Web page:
Further, we also see the use of the three clefs when notating for the string quartet. Violins I and II are using the G clef, the viola uses the C clef and the violoncello or cello uses the F clef. By applying what we have been discussing, we can see the benefits of using the clef markings to help us to demonstrate the common notation format used for the string quartet. The higher pitched instruments, the violins, are placed on top, the middle range instrument or viola is placed in between the violins and the cello, the lowest sounding instrument of a typical string quartet the cello is placed below the viola. By using this standard string quartet layout or format, performers have become accustomed to seeing this layout and they recognize where they must look to perform their respective instrument’s parts. Many times each instrument part is provided on its own rather than giving the string quartet performers the complete instrument layout under discussion. This is what is referred to as “Parts” rather than a full score which the conductor requires. We will be delving into the string quartet a lot in the future and so this beginning introduction will be helpful to you as we progress through the ideas of music notation as well as music composition for this ensemble.
Conclusion – By continuing to build upon very basic ideas about the lines and spaces used in music notation, we arrive at an in depth look through music notation for understanding the grand staff and uncovering some of the secrets to music’s secret stairway. We expand our understanding of it by utilizing the various clef markings as related to the grand staff and how to overlay them onto one another. This was demonstrated in a few of its uses, specifically for the string trio and the string quartet.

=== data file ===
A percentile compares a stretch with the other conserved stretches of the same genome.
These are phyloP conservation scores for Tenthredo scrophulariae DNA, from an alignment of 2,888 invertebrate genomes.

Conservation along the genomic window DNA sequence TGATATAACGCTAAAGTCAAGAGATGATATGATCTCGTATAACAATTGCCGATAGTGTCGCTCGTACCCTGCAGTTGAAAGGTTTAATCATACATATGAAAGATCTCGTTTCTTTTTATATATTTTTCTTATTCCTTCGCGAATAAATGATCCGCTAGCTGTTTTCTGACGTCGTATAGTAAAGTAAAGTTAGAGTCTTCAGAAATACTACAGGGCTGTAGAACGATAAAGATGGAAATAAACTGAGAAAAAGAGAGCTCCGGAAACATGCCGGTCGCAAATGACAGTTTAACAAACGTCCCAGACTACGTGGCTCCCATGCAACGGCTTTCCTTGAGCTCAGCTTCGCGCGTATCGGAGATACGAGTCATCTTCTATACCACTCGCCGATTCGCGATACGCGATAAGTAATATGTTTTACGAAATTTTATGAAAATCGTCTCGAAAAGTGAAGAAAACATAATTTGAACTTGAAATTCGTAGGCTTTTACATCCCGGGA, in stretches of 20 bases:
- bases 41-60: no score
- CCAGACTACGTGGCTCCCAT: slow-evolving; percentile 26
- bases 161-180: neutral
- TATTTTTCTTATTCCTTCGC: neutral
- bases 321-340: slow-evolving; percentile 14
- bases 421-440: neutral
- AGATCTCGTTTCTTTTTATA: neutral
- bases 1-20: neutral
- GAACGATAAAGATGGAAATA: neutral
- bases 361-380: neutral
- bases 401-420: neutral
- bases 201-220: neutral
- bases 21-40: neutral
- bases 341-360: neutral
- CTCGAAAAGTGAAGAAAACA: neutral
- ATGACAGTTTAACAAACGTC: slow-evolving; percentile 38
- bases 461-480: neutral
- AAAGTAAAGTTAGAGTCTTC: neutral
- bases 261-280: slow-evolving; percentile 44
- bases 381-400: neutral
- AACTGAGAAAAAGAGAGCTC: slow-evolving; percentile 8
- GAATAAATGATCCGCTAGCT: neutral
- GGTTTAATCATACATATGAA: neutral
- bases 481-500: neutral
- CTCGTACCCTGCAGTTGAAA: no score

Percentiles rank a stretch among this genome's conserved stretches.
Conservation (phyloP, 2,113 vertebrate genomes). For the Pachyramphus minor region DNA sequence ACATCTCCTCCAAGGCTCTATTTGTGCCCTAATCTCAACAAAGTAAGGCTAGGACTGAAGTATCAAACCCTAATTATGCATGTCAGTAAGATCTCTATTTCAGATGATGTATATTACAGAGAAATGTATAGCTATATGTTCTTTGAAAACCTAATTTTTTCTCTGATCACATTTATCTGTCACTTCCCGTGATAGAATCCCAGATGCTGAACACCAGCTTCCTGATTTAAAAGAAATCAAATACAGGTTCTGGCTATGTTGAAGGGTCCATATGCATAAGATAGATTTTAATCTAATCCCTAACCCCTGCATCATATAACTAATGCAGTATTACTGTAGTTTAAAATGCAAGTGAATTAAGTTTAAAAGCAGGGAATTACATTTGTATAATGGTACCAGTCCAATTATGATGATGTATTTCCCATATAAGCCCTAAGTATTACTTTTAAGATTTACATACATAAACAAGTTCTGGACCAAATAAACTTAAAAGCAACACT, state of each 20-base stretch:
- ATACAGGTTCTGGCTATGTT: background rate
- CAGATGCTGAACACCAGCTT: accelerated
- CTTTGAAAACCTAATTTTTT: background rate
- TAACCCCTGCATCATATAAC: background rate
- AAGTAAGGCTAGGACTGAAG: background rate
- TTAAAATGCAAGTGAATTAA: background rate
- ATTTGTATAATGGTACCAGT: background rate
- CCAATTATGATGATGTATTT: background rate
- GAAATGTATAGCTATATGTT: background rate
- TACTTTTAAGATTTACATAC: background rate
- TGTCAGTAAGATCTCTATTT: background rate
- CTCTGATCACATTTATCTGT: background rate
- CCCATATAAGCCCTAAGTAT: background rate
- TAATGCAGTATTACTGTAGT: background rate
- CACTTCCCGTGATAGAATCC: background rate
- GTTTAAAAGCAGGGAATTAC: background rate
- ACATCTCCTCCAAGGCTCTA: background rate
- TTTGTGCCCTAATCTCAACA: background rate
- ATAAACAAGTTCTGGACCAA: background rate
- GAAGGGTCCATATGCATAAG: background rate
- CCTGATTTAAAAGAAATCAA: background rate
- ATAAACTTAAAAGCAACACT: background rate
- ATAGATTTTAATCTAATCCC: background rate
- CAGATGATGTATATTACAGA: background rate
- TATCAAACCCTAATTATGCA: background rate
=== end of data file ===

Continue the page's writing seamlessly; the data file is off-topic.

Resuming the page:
There is a lot more to say about the concepts presented here. For this paper and our presentation about the grand staff and music’s secret stairway we have come to a basic understanding that the eleven lines and ten spaces included in the grand staff are used specifically for certain instruments and that there is a commonality between the various staves, the middle C being the note tying them all together.
When reviewing the collective group of staves, the G clef, F clef and C Clef staves as used in notation of the string trio and string quartet, we have learned how each can be used in a common layout or format. We have further looked visually at how these staves fit together, based upon the clef symbols placed on each line of music within the grand staff.
Seeing the stairway at the airport reminded me of music’s secret stairway and the grand staff. The lower steps represented the F clef the middle step were representative of the C clef while the top steps reminded me of the G clef. It was my hope to use music’s secret stairway metaphor to attempt to explain the basics of the grand staff. I hope it has been helpful for you to gain additional insights into music’s secret stairway, the grand staff.
Again, I strongly recommend that you secure a copy of Music Notation, A Manual of Modern Practice by Gardner Read. This resource is invaluable for those just starting out and it serves well as a great reference book for those who continue to notate music.
All graphics were produced using Sibelius 6 a product of Avid.
Music’s Secret Stairway – The Grand Staff – Part 2